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MLS Schedule: Pros and Cons of MLS' Unusual Schedule

HARRISON, NJ - NOVEMBER 07:  MLS commissioner Don Garber look on as the snow falls prior to the match between the New York Red Bulls and the D.C. United at Red Bull Arena on November 7, 2012 in Harrison, New Jersey.  (Photo by Mike Stobe/Getty Images for New York Red Bulls)
Mike Stobe/Getty Images
Eduardo MendezCorrespondent IIJanuary 16, 2013

The MLS schedule is always a topic of conversation upon its release. But forget Rivalry Week, adopting an international calendar seems to be the only matter worth discussion.

For some, MLS has been justifiably scrutinized from this particular perspective: A series of unique decisions have impeded the league's credibility internationally. There is no single table. A playoff system determines its champion, and all 19 teams must carefully operate under a salary cap.

These are the decisions the football elitists have scoffed at for 17 years.

The decision to operate from March to December—as opposed to August through May—is just the latest installment of tiresome vitriol aimed at MLS' direction. 

Now, the skeptics do provide rational consequences of a non-international calendar. Fox Soccer analyst Eric Wynalda shared his position on MLS' unique schedule at a National Soccer Coaches Association of America forum last year:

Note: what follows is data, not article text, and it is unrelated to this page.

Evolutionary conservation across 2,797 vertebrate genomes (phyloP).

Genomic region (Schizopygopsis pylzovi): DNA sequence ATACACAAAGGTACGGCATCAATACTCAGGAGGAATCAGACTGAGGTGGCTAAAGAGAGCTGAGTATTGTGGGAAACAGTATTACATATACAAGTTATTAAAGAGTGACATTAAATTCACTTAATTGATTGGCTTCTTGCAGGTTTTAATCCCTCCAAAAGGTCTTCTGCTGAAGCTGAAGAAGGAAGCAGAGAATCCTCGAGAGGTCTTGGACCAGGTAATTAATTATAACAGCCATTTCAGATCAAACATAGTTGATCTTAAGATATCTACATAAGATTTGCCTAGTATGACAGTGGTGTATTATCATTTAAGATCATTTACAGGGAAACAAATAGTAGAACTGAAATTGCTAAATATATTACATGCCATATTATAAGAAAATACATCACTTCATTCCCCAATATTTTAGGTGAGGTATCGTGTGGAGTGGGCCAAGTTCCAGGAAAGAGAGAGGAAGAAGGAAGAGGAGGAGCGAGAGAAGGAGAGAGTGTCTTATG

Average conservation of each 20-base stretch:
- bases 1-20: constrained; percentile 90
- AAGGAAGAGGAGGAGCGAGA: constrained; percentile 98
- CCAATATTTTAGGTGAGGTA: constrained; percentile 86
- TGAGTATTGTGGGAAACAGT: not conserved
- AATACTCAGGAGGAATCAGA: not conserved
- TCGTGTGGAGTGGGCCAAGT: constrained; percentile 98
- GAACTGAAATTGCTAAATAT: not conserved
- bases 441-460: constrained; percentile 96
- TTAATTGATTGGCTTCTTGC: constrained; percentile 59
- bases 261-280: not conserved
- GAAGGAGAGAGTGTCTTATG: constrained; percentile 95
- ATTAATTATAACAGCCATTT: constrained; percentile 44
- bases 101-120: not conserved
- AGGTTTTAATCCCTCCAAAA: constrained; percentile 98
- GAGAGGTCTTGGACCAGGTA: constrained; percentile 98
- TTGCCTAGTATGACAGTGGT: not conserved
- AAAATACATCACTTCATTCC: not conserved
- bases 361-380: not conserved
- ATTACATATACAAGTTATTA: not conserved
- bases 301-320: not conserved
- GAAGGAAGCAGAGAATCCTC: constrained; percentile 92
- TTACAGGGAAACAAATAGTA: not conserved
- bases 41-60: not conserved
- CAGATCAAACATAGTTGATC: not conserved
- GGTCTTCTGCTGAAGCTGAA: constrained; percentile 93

“They made a big spiel, man. They said, ‘This is a business. Major League Soccer is a business.' Okay, last summer, $2.2 billion dollars was spent in six weeks in the transfer market. Our inclusion in that was negative $11.4 [million], because our schedule doesn't fit in with the rest of the world.”

Of course, a non-international calendar has more than financial implications. 

FIFA President Sepp Blatter reverberated his concerns in an interview with Fox Soccer. The always-entertaining, unscrupulous president believes it is in MLS' "best interest" to align itself with Europe's schedule.

Naturally, in the same interview, Blatter highlighted how out of touch with reality he truly is. His apprehensive remarks about MLS' unique schedule is a bit outdated to say the least:

“(MLS teams) have to play in summer because they are using the stadia of American football. And when they have their own stadium, they can change the calendar- they have to change the calendar.”